I was still young when punk was introduced to me. I always felt like an outsider, as if I didn’t really fit into this world. At some point I discovered music, punk and hardcore and it opened my eyes. Through music I discovered politics, through music I discovered all these ideas that I still carry within me today. I owe it all to music, it educated me and got me into politics over 30 years ago.
The new Refused-St. Pauli T-shirt quotes both the cover and the title of your album „The Shape Of Punk To Come“ – a very political record. To what extent is the album still relevant today?
It’s hard to talk about it because this album is such a big part of my life. When it came out, it redefined music for many people and changed the perception of hardcore. I think it’s great that we wrote this record 22 years ago and still talk about it. That’s a privilege. Many people make music all their lives and never have that kind of influence. We’ve done what’s pretty awesome.
Your new album „War Music“ was released last month. What are you fighting against with the record?
It’s still the fight against capitalism. Basically that hasn’t changed since we formed the band: On our first EP we already talked about capitalism and the problems with these economic, social structures. Many things, like the increase of right-wing populism and the impending climate catastrophe, in my eyes happen because we live in a capitalist society that is simply not made for people. So ‚War Music‘ is almost a theme album about the failure of capitalism and the fight against it.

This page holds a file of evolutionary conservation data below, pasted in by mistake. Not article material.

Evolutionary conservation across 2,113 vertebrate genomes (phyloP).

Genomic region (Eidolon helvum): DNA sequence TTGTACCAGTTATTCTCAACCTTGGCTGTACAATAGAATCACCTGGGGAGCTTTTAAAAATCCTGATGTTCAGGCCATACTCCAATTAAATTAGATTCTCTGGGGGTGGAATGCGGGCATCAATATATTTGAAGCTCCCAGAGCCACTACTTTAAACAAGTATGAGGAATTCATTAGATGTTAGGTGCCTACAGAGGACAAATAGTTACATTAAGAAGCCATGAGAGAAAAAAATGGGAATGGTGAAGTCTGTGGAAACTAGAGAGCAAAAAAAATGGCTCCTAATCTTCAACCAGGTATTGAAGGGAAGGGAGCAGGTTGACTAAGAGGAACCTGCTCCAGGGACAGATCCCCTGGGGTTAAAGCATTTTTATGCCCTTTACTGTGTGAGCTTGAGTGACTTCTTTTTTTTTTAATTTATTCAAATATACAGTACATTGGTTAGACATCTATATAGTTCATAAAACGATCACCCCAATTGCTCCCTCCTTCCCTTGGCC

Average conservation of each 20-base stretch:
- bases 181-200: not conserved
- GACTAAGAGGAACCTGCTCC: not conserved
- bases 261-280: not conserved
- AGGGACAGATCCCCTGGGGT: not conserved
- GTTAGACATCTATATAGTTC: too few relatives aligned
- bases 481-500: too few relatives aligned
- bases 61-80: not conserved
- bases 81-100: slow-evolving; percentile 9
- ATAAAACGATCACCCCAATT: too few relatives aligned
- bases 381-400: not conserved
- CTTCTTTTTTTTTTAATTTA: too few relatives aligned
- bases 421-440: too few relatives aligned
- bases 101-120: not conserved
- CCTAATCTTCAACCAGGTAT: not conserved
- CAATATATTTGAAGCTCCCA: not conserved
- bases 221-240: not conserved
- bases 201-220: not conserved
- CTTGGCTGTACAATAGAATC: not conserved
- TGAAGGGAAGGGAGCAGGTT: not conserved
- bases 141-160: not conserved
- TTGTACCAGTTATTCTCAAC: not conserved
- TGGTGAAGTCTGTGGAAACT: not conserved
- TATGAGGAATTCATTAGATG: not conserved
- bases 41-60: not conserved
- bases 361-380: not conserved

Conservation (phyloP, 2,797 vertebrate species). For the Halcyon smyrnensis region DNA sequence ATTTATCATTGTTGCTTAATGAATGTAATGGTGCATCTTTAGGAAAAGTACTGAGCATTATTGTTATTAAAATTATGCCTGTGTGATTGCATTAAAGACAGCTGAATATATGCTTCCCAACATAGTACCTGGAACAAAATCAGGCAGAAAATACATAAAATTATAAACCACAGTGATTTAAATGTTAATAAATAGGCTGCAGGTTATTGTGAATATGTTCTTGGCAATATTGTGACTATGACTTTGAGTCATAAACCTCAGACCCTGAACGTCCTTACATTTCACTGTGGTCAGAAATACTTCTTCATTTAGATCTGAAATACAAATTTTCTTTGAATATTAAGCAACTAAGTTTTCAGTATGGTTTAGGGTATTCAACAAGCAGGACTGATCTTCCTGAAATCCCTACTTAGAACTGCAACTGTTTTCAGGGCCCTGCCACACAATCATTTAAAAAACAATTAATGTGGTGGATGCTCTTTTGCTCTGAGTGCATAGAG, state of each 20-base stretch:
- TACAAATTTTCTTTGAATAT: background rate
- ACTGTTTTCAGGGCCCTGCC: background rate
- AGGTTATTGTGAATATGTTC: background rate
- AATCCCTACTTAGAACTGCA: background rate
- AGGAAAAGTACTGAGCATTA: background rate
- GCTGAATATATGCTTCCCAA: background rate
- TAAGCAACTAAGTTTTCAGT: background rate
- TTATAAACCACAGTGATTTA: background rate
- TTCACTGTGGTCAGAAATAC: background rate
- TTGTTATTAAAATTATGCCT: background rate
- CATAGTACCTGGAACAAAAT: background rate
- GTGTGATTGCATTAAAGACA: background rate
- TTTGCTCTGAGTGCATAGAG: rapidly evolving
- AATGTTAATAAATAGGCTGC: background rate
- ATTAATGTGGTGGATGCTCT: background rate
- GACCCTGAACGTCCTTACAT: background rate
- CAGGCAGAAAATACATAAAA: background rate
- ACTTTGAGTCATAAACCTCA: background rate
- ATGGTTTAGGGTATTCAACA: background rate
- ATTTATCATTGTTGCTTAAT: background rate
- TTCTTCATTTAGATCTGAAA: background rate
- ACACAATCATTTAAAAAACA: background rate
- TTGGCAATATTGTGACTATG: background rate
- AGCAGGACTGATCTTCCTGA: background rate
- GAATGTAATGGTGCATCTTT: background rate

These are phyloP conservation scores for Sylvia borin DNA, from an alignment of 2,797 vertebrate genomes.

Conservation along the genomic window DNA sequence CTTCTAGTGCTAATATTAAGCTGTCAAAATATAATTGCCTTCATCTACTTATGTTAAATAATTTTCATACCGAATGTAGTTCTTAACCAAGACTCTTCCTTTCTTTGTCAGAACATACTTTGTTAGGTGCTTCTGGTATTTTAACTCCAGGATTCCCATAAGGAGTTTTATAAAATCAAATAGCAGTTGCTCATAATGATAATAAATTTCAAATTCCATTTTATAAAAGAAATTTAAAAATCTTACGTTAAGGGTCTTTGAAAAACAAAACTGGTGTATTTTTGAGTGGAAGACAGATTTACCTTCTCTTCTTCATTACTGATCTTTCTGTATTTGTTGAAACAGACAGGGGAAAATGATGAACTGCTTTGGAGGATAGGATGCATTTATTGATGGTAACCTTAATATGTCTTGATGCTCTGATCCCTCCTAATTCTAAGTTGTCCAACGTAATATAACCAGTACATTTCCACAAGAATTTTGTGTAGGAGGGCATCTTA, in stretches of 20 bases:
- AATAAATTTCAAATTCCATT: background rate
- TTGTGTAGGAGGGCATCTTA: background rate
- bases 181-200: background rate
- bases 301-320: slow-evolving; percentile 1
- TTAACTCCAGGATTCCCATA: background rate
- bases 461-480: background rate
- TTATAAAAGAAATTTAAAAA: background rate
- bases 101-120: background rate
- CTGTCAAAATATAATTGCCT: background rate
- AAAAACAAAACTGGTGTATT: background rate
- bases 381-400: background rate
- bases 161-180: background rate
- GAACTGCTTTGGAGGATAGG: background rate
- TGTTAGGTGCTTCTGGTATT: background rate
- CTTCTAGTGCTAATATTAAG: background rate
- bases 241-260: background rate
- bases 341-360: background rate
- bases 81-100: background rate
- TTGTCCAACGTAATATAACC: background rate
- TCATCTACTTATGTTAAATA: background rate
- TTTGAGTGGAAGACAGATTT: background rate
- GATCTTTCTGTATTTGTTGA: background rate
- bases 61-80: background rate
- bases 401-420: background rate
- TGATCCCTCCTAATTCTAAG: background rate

You founded Refused 28 years ago, dissolved it in 1998 and celebrated your comeback in 2012. Considering what has happened since then, from Trump to Brexit: Do we need Refused more than ever today?
Any kind of music that talks about politics and any kind of football club that talks about politics is needed more than ever. The polarization of the world and the tension between left and right is so deep that we need music, art, culture and everything that can explain and bridge this gap. Many Alt-Right people want things to go back to the way they used to be – and it’s the failure of capitalism that makes these people are handing out. If all people had a secure job and a place to live, they wouldn’t have to be racist and vote for populist, fascist ideas. Basically, we all want the same things, we just do things differently. But those who end up profiting from the division of society are the one percent, the capitalists. And that’s why more than ever we need music that talks about these things and sheds light on who benefits from this great divide.
Now you’ve been there for a few years. Do you think this fight can be won at some point?
Yes, I think so. When you are young, you always think that everything is a sprint. You hand out a few flyers, make an album… But making the world a better place is a marathon. You just have to keep going and at the end of life things hopefully are better. And if you look at the world – there are some things that are much better, for example in terms of feminism, climate change and animal rights. At the same time, of course, there are also things that have become worse. It’s a back and forth, but to keep fighting and trying every day to make the world a better place is the only option for me.
Text: Nadine Wenzlick
Photos: Ben Wessler
Translation: Lea Schairer